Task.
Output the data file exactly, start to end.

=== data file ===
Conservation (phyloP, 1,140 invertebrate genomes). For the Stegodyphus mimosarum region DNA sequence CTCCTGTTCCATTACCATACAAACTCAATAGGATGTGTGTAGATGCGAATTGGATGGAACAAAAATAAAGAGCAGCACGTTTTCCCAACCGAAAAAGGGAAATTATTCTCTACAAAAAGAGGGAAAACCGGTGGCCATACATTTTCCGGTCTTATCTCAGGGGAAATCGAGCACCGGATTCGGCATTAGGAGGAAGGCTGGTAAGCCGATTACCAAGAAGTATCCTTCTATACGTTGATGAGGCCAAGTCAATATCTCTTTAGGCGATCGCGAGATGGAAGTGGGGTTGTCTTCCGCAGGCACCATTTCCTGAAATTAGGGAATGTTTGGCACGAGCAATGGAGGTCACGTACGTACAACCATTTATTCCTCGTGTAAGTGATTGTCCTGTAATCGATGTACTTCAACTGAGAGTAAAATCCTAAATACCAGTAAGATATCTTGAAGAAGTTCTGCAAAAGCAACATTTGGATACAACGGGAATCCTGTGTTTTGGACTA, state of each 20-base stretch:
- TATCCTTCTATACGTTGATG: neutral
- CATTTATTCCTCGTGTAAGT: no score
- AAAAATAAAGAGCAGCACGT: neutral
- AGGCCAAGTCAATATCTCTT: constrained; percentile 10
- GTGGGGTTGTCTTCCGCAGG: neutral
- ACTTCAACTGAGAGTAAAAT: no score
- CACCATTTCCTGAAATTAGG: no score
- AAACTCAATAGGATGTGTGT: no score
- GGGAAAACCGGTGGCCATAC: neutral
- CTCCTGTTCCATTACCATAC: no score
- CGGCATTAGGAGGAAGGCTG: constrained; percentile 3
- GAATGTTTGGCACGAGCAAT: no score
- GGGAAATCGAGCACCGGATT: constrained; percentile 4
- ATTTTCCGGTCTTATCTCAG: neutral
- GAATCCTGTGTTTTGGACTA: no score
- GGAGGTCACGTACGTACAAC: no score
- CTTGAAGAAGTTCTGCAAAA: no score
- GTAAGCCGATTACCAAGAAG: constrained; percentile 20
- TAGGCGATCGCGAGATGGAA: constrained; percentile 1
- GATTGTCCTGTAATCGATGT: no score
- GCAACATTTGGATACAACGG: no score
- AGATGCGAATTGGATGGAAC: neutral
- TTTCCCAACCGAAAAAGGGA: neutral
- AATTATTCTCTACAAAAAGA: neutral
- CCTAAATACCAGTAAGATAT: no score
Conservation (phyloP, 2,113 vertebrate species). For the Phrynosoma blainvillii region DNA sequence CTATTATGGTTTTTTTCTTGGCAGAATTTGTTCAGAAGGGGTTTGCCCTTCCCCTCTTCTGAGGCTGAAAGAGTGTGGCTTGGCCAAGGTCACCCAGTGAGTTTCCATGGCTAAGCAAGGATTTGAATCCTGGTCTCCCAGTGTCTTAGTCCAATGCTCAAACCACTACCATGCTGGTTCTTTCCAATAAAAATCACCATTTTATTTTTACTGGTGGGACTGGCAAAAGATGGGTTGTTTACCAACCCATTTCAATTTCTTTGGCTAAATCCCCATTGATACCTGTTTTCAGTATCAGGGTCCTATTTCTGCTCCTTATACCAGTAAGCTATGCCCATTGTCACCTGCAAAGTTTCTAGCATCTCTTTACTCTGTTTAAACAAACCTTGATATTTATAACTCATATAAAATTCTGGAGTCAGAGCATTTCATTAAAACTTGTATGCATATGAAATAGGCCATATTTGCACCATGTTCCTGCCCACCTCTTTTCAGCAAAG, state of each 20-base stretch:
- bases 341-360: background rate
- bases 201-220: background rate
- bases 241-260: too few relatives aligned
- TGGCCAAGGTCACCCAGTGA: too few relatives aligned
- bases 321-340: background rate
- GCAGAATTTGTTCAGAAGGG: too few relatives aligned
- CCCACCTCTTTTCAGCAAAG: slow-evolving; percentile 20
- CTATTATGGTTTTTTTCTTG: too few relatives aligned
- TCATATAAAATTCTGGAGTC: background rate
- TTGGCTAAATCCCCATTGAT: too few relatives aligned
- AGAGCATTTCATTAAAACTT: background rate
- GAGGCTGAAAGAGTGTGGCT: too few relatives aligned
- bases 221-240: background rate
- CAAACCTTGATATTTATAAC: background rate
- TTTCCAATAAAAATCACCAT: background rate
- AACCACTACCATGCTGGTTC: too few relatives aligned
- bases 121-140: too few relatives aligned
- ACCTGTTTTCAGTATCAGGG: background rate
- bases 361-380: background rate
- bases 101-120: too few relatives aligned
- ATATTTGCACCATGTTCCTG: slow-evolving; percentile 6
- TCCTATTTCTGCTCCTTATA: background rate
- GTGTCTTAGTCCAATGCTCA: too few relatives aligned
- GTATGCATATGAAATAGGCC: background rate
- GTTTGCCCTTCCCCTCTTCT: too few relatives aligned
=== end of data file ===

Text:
Conservation (phyloP, 1,140 invertebrate genomes). For the Stegodyphus mimosarum region DNA sequence CTCCTGTTCCATTACCATACAAACTCAATAGGATGTGTGTAGATGCGAATTGGATGGAACAAAAATAAAGAGCAGCACGTTTTCCCAACCGAAAAAGGGAAATTATTCTCTACAAAAAGAGGGAAAACCGGTGGCCATACATTTTCCGGTCTTATCTCAGGGGAAATCGAGCACCGGATTCGGCATTAGGAGGAAGGCTGGTAAGCCGATTACCAAGAAGTATCCTTCTATACGTTGATGAGGCCAAGTCAATATCTCTTTAGGCGATCGCGAGATGGAAGTGGGGTTGTCTTCCGCAGGCACCATTTCCTGAAATTAGGGAATGTTTGGCACGAGCAATGGAGGTCACGTACGTACAACCATTTATTCCTCGTGTAAGTGATTGTCCTGTAATCGATGTACTTCAACTGAGAGTAAAATCCTAAATACCAGTAAGATATCTTGAAGAAGTTCTGCAAAAGCAACATTTGGATACAACGGGAATCCTGTGTTTTGGACTA, state of each 20-base stretch:
- TATCCTTCTATACGTTGATG: neutral
- CATTTATTCCTCGTGTAAGT: no score
- AAAAATAAAGAGCAGCACGT: neutral
- AGGCCAAGTCAATATCTCTT: constrained; percentile 10
- GTGGGGTTGTCTTCCGCAGG: neutral
- ACTTCAACTGAGAGTAAAAT: no score
- CACCATTTCCTGAAATTAGG: no score
- AAACTCAATAGGATGTGTGT: no score
- GGGAAAACCGGTGGCCATAC: neutral
- CTCCTGTTCCATTACCATAC: no score
- CGGCATTAGGAGGAAGGCTG: constrained; percentile 3
- GAATGTTTGGCACGAGCAAT: no score
- GGGAAATCGAGCACCGGATT: constrained; percentile 4
- ATTTTCCGGTCTTATCTCAG: neutral
- GAATCCTGTGTTTTGGACTA: no score
- GGAGGTCACGTACGTACAAC: no score
- CTTGAAGAAGTTCTGCAAAA: no score
- GTAAGCCGATTACCAAGAAG: constrained; percentile 20
- TAGGCGATCGCGAGATGGAA: constrained; percentile 1
- GATTGTCCTGTAATCGATGT: no score
- GCAACATTTGGATACAACGG: no score
- AGATGCGAATTGGATGGAAC: neutral
- TTTCCCAACCGAAAAAGGGA: neutral
- AATTATTCTCTACAAAAAGA: neutral
- CCTAAATACCAGTAAGATAT: no score
Conservation (phyloP, 2,113 vertebrate species). For the Phrynosoma blainvillii region DNA sequence CTATTATGGTTTTTTTCTTGGCAGAATTTGTTCAGAAGGGGTTTGCCCTTCCCCTCTTCTGAGGCTGAAAGAGTGTGGCTTGGCCAAGGTCACCCAGTGAGTTTCCATGGCTAAGCAAGGATTTGAATCCTGGTCTCCCAGTGTCTTAGTCCAATGCTCAAACCACTACCATGCTGGTTCTTTCCAATAAAAATCACCATTTTATTTTTACTGGTGGGACTGGCAAAAGATGGGTTGTTTACCAACCCATTTCAATTTCTTTGGCTAAATCCCCATTGATACCTGTTTTCAGTATCAGGGTCCTATTTCTGCTCCTTATACCAGTAAGCTATGCCCATTGTCACCTGCAAAGTTTCTAGCATCTCTTTACTCTGTTTAAACAAACCTTGATATTTATAACTCATATAAAATTCTGGAGTCAGAGCATTTCATTAAAACTTGTATGCATATGAAATAGGCCATATTTGCACCATGTTCCTGCCCACCTCTTTTCAGCAAAG, state of each 20-base stretch:
- bases 341-360: background rate
- bases 201-220: background rate
- bases 241-260: too few relatives aligned
- TGGCCAAGGTCACCCAGTGA: too few relatives aligned
- bases 321-340: background rate
- GCAGAATTTGTTCAGAAGGG: too few relatives aligned
- CCCACCTCTTTTCAGCAAAG: slow-evolving; percentile 20
- CTATTATGGTTTTTTTCTTG: too few relatives aligned
- TCATATAAAATTCTGGAGTC: background rate
- TTGGCTAAATCCCCATTGAT: too few relatives aligned
- AGAGCATTTCATTAAAACTT: background rate
- GAGGCTGAAAGAGTGTGGCT: too few relatives aligned
- bases 221-240: background rate
- CAAACCTTGATATTTATAAC: background rate
- TTTCCAATAAAAATCACCAT: background rate
- AACCACTACCATGCTGGTTC: too few relatives aligned
- bases 121-140: too few relatives aligned
- ACCTGTTTTCAGTATCAGGG: background rate
- bases 361-380: background rate
- bases 101-120: too few relatives aligned
- ATATTTGCACCATGTTCCTG: slow-evolving; percentile 6
- TCCTATTTCTGCTCCTTATA: background rate
- GTGTCTTAGTCCAATGCTCA: too few relatives aligned
- GTATGCATATGAAATAGGCC: background rate
- GTTTGCCCTTCCCCTCTTCT: too few relatives aligned